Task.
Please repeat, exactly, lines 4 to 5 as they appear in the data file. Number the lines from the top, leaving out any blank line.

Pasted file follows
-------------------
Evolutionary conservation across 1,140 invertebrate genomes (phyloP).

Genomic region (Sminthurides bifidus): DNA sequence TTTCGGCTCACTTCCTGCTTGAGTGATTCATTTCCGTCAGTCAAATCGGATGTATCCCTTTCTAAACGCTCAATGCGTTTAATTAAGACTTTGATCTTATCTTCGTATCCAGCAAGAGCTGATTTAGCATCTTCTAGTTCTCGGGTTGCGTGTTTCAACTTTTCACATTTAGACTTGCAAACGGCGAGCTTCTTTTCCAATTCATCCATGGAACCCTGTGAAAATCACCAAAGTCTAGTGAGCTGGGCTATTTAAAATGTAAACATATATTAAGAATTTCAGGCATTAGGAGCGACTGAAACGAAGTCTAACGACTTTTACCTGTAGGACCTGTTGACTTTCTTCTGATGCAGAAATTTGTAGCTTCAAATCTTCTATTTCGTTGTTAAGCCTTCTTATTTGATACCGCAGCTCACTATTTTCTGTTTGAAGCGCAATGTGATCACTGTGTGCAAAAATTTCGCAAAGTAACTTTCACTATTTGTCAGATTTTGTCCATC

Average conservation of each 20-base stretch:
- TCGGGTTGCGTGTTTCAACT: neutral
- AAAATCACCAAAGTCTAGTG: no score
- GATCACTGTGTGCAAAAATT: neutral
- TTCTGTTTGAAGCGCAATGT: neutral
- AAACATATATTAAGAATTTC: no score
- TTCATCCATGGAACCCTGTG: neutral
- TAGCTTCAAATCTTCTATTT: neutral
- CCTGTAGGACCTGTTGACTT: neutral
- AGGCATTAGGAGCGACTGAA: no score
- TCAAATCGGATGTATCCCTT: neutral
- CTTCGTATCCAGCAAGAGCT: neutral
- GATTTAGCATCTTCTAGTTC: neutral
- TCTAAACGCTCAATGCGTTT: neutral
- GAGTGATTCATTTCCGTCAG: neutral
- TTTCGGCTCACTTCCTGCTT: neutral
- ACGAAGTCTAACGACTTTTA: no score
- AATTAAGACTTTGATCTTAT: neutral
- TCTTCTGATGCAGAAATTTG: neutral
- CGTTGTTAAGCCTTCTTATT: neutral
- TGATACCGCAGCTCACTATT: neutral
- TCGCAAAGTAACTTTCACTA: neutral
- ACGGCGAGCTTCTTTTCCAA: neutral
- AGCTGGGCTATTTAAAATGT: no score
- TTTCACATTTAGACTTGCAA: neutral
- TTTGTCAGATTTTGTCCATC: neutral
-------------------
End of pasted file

- TCGGGTTGCGTGTTTCAACT: neutral
- AAAATCACCAAAGTCTAGTG: no score